Pros and Cons in a Career as a Water Well Driller
Water well drillers may be referred to as earth drillers within the industry. You can decide for yourself if this career suits you by studying the following pros and cons tables.
|PROS of Becoming a Water Well Driller|
|Doesn't require formal training*|
|Average annual pay is low, but balanced with no education costs ($46,060 average annual salary)**|
|Faster-than-average job growth (19% between 2012-2022)**|
|Ability to work in a variety of locations**|
|CONS of Becoming a Water Well Driller|
|Job can be dangerous (may involve using explosives)*|
|Work is often done in all types of weather, including severe weather conditions*|
|May require regular traveling to different areas for work*|
|Some states may require licensing*|
Source: *Minnesota Energy Careers, **U.S. Bureau of Labor Statistics.
Job Description and Duties
Water well drillers use a variety of equipment, such as rotary and churn drills. They drill into the earth to tap into water that lies beneath. In some cases, explosives may be needed to clear the surface area for drilling, or they may be required to use other large equipment to clear the surface for drilling. Most drilling equipment used is portable so that it can be taken from one spot to another as needed.
Deciding where to drill and what spots may be best for finding water is a skill learned through work experience and may require sampling tests to be done. A driller may also be required to estimate the amount of water needed in order to decide if a water source is adequate for the needs of the area.
Drilling work takes place outside and may be done in all types of weather. Traveling from job to job may require a driller to be away from home often. During winter, drilling may take place only in warmer climates. Safety gear is required in order to protect the driller from hazards, including noise and vibration.
In May 2013, the U.S. Bureau of Labor Statistics (BLS) reported earth drillers earned a mean annual wage of $46,060. However, these workers can earn as little as $28,240 or less and as much as $69,380 or more per year, depending on the employer and location. The median earnings were $42,600.
What Are the Requirements?
Generally, drillers need only a high school diploma or equivalent to secure a job. However, employers may prefer to hire those who have had some training in areas such as agriculture and mechanics. There are formal training options, but water well drillers are typically trained on the job. Apprenticeships may also be available and the military offers training in related fields, as well. Some states may require a license for water well drillers. Licensing usually involves meeting age requirements and proving skills and knowledge through testing.
Beyond education and licensing requirements, drillers must have the following skills:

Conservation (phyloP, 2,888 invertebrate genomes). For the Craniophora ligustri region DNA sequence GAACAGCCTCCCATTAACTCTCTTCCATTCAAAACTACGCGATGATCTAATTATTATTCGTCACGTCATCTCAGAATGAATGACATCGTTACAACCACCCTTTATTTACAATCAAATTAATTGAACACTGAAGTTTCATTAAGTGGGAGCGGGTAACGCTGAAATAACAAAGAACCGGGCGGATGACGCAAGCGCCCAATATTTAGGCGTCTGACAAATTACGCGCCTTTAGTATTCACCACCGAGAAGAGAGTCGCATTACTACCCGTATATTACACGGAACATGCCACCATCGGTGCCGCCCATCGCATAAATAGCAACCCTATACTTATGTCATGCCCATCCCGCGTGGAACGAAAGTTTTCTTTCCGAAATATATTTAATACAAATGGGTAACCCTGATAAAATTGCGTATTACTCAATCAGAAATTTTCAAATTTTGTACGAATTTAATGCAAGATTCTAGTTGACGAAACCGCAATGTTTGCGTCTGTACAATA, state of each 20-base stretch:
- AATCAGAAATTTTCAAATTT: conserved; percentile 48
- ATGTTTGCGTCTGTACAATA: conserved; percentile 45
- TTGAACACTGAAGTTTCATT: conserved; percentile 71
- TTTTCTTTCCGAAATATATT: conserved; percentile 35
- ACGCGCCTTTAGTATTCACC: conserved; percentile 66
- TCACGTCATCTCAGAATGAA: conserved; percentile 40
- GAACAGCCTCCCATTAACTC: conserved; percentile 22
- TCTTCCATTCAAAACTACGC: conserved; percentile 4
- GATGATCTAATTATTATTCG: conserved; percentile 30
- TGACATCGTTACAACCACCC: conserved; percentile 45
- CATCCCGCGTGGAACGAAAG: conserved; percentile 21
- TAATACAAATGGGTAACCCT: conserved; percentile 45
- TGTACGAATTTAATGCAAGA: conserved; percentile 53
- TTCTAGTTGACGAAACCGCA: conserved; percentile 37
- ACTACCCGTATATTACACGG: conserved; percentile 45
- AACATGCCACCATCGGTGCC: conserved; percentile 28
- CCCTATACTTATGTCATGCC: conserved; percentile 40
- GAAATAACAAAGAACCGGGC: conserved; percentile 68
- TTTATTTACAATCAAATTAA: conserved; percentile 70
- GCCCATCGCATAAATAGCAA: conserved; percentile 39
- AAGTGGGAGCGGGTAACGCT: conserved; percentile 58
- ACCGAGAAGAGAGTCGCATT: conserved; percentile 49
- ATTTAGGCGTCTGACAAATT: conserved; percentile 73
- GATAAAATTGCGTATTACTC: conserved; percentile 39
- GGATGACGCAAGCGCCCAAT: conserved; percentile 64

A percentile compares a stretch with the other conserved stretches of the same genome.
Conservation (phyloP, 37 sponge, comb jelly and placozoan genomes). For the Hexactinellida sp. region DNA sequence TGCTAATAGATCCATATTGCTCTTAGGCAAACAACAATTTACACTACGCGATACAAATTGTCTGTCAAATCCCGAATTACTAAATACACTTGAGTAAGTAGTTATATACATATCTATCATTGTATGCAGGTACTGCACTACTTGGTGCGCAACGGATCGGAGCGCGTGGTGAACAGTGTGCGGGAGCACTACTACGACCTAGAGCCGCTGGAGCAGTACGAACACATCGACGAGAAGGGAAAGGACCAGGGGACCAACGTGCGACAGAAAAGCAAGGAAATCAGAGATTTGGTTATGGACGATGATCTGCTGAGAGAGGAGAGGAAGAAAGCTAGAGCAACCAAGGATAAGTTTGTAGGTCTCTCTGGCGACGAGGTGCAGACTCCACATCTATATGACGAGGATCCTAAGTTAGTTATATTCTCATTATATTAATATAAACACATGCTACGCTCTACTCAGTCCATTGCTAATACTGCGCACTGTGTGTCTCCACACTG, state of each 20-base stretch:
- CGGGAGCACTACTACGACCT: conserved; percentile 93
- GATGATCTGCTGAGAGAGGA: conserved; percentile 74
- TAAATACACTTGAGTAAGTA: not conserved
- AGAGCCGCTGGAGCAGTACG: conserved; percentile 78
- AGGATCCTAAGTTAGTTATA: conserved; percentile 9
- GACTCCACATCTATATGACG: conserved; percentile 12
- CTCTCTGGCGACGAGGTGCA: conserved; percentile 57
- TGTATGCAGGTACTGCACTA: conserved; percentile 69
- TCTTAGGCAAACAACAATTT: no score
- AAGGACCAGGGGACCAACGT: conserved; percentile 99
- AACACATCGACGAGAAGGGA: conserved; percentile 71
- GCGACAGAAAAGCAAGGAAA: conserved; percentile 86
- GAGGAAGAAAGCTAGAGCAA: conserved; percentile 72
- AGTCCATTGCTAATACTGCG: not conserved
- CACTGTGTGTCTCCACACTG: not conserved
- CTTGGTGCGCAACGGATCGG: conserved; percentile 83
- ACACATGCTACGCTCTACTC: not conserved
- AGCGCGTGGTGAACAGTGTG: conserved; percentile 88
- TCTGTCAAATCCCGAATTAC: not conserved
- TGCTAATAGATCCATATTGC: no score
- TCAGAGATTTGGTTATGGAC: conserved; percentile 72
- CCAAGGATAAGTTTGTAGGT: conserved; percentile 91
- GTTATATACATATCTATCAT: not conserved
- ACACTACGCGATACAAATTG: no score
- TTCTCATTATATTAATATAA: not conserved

- Mechanical abilities
- Physical stamina
- Judgment and reasoning skills
Job Postings from Real Employers
Employers usually require water well drillers to meet qualifications, such as holding a valid driver's license and passing a criminal background check. Check out the following real job ads from April 2012 to learn more about what employers are looking for.
- A company in California was seeking someone with air lift experience and welding skills.
- A Colorado construction company wanted someone with knowledge in casings, drill strings and thread types who also had a clean driving record and water well drilling license or could get one.
- The U.S. Army was hiring civilians who could obtain a type B commercial driver's license, were willing to travel and who could pass a medical examination and drug screening.
How to Make Your Skills Stand out
As evidenced by the April 2012 job ads, employers often prefer to hire candidates who can go above and beyond the basic job requirements. For example, many employers would like to hire someone with a commercial driver's license (CDL), so obtaining a CDL could increase your hiring potential. Additionally, being in good physical shape and being drug free can also help you when searching for jobs.
Other Fields to Consider
Construction Equipment Operator
If you're interested in the construction field, but want a job that involves less travel, consider a career as a construction equipment operator. These workers drive the machines used in the building of homes, commercial buildings, bridges, roads and other construction projects. Typically, you are trained on the specific piece of equipment you will be using. The training is usually done through an apprenticeship which allows you to learn on the job. According to the BLS, this field also has a faster-than-average job growth prediction of 19% from 2012-2022.
Tractor-Trailer Truck Driver
To be a tractor-trailer truck driver, you must have a CDL. You may need some general training in order to obtain your license. Some employers may require you to travel, but there are also in-state companies that allow you to be home each day. Your main job duty is driving loads or shipments from one place to another. You may have to assist with unloading your shipment. This field has a projected 11% job growth from 2012-2022, according to the BLS.
Material Moving Machine Operator
Material moving jobs usually involve working in construction or warehouses. You are responsible for operating equipment, like forklifts, to move materials, products or other items from one place to another within a specific area, such as a construction site or warehouse. This field is expected to grow by 1% between 2012-2022, says the BLS.